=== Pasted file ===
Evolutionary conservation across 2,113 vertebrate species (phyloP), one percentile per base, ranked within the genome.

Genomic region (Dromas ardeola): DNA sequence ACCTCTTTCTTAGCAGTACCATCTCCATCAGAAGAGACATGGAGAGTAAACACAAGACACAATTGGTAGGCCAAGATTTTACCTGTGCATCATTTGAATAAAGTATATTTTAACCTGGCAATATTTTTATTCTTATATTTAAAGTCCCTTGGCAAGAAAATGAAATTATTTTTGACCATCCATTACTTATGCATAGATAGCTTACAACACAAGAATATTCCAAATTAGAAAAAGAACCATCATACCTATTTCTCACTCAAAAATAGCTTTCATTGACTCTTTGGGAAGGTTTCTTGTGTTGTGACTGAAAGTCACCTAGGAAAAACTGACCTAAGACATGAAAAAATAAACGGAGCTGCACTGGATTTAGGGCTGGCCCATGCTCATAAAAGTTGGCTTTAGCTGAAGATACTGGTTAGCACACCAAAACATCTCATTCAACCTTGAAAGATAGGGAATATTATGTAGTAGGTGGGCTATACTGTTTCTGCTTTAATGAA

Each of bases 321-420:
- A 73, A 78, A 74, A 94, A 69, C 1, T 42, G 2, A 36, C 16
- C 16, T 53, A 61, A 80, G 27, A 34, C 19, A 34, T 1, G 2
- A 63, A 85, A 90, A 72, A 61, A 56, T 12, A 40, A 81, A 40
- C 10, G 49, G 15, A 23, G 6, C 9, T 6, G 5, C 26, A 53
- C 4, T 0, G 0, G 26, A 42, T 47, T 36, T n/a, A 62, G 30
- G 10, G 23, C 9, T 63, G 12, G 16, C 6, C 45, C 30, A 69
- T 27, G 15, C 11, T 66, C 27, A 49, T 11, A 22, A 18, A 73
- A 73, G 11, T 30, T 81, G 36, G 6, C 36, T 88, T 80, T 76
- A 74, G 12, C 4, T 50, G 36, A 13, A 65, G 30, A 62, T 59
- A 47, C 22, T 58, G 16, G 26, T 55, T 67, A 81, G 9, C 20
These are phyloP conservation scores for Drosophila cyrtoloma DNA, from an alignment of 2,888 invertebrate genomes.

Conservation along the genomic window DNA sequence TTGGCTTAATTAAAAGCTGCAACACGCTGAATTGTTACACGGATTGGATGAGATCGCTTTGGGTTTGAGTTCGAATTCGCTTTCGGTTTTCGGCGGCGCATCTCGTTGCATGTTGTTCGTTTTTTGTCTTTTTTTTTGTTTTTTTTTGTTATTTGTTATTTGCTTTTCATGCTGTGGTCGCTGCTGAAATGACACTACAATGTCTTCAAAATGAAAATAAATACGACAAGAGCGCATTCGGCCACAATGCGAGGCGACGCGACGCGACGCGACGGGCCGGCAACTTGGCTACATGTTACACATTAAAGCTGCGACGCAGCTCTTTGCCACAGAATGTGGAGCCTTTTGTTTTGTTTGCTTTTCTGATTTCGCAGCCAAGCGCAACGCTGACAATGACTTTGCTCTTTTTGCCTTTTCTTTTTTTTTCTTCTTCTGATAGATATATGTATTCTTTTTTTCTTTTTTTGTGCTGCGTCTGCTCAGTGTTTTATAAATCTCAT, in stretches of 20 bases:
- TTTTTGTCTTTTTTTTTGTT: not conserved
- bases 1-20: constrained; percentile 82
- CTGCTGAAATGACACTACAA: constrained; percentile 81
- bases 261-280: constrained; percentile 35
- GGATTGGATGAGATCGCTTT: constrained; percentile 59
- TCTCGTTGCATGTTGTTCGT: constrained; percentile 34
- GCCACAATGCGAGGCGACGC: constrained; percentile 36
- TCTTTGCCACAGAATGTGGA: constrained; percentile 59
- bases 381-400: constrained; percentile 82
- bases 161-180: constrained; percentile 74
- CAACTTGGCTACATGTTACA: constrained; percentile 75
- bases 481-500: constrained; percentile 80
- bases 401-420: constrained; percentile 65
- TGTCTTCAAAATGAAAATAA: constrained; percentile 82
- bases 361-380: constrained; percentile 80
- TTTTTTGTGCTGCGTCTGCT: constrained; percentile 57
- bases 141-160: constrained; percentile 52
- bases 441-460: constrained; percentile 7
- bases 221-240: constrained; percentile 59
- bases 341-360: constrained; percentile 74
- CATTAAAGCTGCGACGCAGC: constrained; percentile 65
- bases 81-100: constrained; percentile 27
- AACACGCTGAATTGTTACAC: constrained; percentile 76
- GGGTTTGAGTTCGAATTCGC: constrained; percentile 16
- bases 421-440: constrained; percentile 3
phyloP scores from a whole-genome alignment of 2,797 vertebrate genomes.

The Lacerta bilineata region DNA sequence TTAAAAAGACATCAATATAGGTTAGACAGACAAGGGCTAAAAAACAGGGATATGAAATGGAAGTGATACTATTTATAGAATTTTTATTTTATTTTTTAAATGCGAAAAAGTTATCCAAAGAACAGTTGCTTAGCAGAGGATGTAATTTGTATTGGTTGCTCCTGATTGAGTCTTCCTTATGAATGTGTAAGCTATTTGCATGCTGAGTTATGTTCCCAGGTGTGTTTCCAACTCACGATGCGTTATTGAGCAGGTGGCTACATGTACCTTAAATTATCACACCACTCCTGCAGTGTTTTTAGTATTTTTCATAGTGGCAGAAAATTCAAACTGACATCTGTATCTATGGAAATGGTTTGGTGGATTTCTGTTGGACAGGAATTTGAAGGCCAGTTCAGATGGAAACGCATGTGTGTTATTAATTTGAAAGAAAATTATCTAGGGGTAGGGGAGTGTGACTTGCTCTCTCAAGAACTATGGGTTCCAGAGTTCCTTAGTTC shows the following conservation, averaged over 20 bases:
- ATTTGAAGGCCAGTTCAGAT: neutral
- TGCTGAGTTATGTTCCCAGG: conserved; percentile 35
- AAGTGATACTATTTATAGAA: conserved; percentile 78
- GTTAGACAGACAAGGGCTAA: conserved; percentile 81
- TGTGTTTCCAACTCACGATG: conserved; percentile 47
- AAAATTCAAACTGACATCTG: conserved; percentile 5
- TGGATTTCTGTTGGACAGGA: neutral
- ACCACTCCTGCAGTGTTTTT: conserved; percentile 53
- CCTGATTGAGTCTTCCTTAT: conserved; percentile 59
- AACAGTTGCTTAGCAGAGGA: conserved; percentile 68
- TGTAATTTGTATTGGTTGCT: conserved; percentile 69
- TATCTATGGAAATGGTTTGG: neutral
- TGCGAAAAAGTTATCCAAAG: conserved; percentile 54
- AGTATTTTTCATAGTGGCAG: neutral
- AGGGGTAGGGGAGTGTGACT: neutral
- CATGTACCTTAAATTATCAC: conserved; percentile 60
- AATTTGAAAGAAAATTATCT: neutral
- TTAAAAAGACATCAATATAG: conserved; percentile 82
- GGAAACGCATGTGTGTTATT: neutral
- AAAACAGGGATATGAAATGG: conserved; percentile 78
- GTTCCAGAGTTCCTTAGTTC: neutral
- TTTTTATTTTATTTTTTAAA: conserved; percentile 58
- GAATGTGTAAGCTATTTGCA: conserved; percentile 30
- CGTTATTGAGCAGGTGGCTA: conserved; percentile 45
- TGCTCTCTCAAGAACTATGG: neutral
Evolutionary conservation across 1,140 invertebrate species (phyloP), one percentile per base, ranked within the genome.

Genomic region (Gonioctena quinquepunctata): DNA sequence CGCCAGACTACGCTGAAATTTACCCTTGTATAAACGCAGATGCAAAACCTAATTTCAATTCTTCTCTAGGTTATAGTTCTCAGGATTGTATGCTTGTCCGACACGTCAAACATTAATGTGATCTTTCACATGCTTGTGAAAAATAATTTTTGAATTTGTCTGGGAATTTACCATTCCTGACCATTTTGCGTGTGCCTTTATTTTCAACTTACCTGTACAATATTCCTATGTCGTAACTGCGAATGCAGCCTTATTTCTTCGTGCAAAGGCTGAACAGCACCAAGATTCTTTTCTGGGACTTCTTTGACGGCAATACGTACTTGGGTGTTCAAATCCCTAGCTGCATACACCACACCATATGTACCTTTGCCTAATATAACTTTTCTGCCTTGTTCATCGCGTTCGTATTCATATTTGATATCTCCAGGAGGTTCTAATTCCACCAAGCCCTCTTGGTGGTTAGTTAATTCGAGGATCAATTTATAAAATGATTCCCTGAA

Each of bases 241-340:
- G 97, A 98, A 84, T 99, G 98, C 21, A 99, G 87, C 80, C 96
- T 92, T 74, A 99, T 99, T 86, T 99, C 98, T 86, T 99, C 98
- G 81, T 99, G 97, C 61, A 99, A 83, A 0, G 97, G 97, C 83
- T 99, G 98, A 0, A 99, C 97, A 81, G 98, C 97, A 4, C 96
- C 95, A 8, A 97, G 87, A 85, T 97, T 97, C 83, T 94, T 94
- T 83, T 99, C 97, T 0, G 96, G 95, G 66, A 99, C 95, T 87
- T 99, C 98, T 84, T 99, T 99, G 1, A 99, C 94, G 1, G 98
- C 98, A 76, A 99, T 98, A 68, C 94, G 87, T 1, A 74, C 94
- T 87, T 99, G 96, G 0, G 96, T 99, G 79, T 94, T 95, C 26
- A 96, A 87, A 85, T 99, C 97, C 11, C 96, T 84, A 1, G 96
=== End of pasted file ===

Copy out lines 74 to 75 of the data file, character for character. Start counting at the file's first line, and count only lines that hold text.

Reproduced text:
- T 99, G 98, A 0, A 99, C 97, A 81, G 98, C 97, A 4, C 96
- C 95, A 8, A 97, G 87, A 85, T 97, T 97, C 83, T 94, T 94